Separating Boys and Girls in Illinois Schools

Separating Boys and Girls in Illinois Schools 

Cora Leeuwenburg

Associate Editor

Loyola University of Chicago School of Law, JD 2022

Single-sex educational opportunities are many and varied, from all girls or boys’ private schools and colleges to single-sex classes offered in some public schools. Title IX established the framework in which schools can establish these single-sex programs to ensure their fairness and constitutionality. Individuals advocate for these types of programs under the assumption that the programs help students achieve greater academic performance. While there is no conclusive research supporting this theory, the ample anecdotal testimony and success stories from schools with these programs, offer a compelling voice in support of single-sex education. Some of these success stories come from schools in Illinois where single-sex classes have been recently implemented into the curriculum.

What must schools do to have single-sex classes?

Sex segregated schooling has been reviewed by the Supreme Court in a variety of cases and has established that to be constitutionally acceptable, a single-sex school or class, must meet the exceedingly persuasive justification test for intermediate scrutiny. Under this test, the state must establish that the policy serves an important governmental objective, and the discriminatory means used are substantially related to achieving those objectives. Accordingly, a single-sex program must not perpetuate gender stereotypes while intentionally assisting a disadvantaged gender. Furthermore, single-sex programs must be sufficiently tailored to achieve their objective of improving the educational achievement of their students.

Single-sex programs must also be in compliance with Title IX, which states that schools may establish single-sex classes if the class is based on an attempt to improve students’ educational achievement by providing diverse educational opportunities, or to meet the particular educational needs of their students. Additionally, single-sex classes must be voluntary and provide a substantially equal class for both sexes. In determining whether a school meets this ‘substantially equal’ requirement, the Office of Civil Rights states that they will consider all relevant factors in aggregate. These factors include the review of admissions, benefits, qualifications of staff, accessibility, and fairness. Thus, if a school is able to meet the exceedingly persuasive justification test and provide single-sex classes that are substantially equal and voluntary, then these classes are in compliance with Title IX and are constitutional.

Illinois schools: did it work here?

The Springfield School District began offering single-sex classes at their schools in 2007, including Capital College Preparatory Academy (“CCPA”). The school reported that this program was a success, stating that they have seen fewer disciplinary problems and an improvement in their students’ test scores, with 92.5 percent of their students meeting or exceeding state standards in math and reading. Students at CCPA also enjoy these single-sex classes. For example, Ellie Raney, age 14, said these classes “help me with my self-esteem.” And teachers have seen improvements too like Christine Orama, who stated that she “is able to pick things that are more appealing to them [the boys] … things that get them a little more excited.”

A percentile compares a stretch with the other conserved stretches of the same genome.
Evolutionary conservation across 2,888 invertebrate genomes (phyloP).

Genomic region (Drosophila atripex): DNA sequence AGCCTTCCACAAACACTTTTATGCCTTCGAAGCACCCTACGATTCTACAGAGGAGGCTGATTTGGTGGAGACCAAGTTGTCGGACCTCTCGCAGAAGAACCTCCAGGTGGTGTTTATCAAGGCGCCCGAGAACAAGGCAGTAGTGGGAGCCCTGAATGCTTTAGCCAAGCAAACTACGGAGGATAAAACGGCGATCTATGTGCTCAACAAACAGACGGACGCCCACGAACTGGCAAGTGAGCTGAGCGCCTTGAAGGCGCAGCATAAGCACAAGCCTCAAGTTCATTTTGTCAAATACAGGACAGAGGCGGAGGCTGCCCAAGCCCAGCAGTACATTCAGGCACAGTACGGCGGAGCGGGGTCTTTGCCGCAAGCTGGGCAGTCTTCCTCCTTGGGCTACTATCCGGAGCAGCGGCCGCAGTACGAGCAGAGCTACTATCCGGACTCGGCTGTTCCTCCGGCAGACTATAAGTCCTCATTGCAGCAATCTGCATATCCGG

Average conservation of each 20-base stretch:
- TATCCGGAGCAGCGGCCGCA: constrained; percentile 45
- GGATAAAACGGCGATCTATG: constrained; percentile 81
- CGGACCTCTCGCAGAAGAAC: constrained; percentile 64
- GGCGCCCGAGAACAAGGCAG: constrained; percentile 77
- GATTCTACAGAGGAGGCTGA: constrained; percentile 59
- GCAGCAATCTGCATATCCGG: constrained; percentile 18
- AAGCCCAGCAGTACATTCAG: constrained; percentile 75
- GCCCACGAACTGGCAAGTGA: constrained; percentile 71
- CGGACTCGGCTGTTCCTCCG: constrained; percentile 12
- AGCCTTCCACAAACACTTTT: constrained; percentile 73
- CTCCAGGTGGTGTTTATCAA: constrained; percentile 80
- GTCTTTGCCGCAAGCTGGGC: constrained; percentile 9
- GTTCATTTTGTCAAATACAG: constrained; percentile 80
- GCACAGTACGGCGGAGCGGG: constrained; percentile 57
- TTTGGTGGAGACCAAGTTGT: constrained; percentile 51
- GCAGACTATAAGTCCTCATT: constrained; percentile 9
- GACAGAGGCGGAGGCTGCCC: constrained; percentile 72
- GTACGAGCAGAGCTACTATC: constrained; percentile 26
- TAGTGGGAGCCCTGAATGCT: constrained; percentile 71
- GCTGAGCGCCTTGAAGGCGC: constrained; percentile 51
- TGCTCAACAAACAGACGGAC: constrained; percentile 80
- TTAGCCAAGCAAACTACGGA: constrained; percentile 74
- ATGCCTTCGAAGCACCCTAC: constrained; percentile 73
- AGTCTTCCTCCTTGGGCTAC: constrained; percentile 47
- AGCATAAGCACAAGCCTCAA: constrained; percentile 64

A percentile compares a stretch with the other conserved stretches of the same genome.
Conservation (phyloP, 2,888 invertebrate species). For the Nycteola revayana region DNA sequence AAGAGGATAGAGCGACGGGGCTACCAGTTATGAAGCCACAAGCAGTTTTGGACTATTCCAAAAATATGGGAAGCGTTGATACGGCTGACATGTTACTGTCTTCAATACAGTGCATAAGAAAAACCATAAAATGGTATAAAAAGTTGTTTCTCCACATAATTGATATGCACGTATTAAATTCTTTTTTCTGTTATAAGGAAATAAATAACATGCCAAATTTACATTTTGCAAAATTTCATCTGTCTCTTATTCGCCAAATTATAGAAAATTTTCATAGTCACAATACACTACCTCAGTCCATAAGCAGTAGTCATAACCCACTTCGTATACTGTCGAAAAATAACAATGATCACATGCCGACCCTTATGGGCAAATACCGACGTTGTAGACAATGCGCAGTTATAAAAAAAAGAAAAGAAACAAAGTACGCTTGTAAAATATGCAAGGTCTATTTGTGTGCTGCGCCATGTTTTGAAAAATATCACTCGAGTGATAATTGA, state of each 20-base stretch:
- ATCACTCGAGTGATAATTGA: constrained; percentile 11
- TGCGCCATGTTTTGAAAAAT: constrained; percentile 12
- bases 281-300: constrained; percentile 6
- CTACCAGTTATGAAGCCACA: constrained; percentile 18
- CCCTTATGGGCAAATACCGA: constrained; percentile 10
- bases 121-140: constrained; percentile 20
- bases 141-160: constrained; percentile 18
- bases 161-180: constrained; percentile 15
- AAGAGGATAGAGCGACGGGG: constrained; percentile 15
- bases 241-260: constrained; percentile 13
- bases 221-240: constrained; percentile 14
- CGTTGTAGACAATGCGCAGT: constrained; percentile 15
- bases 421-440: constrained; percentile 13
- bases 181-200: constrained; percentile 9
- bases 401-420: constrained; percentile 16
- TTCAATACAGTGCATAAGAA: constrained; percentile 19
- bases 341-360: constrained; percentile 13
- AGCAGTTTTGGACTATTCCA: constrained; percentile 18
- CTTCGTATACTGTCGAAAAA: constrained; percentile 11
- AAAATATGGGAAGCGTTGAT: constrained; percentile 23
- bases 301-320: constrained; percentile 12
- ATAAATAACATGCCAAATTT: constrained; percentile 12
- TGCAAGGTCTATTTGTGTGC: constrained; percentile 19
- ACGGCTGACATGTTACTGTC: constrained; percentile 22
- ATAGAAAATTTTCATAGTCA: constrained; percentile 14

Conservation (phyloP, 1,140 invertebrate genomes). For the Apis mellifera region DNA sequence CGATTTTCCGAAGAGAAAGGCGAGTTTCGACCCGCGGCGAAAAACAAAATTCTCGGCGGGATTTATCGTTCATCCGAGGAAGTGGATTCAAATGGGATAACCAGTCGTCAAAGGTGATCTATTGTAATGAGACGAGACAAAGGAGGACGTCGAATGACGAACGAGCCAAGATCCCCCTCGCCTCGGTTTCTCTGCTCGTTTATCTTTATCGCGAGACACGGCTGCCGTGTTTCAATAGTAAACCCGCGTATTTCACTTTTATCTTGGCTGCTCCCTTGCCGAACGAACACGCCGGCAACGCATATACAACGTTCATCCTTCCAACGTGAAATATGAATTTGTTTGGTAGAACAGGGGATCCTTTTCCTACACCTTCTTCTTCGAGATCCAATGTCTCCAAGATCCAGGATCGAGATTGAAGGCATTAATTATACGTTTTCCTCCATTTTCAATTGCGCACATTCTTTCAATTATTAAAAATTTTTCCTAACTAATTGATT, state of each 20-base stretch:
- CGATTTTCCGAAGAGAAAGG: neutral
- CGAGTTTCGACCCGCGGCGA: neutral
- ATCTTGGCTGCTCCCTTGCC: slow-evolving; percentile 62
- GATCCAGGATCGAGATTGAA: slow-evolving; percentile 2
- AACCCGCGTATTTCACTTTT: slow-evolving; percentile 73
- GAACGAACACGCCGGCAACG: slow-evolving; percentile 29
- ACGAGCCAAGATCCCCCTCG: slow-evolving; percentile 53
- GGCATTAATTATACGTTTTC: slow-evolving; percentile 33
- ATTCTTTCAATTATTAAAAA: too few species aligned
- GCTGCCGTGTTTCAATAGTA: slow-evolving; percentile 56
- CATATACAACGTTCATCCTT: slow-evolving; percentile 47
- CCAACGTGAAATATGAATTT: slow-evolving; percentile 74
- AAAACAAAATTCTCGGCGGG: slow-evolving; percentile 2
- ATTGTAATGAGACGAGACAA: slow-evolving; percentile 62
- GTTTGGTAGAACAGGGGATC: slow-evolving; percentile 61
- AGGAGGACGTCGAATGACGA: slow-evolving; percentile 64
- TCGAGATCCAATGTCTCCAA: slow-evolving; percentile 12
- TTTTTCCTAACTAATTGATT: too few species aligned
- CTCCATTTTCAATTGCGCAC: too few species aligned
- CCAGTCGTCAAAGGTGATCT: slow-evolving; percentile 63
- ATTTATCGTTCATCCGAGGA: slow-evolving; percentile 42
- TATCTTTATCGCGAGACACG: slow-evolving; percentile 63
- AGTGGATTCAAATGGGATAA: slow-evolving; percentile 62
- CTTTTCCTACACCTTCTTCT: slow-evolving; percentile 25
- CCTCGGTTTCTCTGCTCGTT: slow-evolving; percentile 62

Another school in the district, Jefferson Middle School, has not seen as drastic changes, but their student’s meeting or exceeding state standards in math increased from 60 percent to 73 percent in the years following their incorporation of single-sex classes. Another student who likes these classes is Deangelo Hall, who thinks, “gender classes are more fun because you get more chances to participate.” Hall’s grades also improved significantly after taking single-sex classes at Jefferson.

Additionally, Ryerson Elementary School also has seen success with its single-sex classes. These classes were adopted at Ryerson as a strategy to curb discipline problems and raise academic achievement. It appears that Ryerson’s single-sex classes may be achieving these goals with test scores dramatically increasing, especially for girls. Preliminary ISAT scores show that in 5th grade, 38 percent of boys met state standards on reading tests, 50 percent of girls but the following year, with single-sex classes, the percentage rose to 52 percent for boys and 70 percent for girls.

While these Illinois schools don’t offer conclusive evidence that all single-sex programs are successful in increasing their students’ academic achievement, they do show that these programs might be working, especially here in Illinois. Accordingly, the experiences of students at these schools indicate a value to offering these classes as an option so long as they are established in compliance with Title IX requirements and guidelines.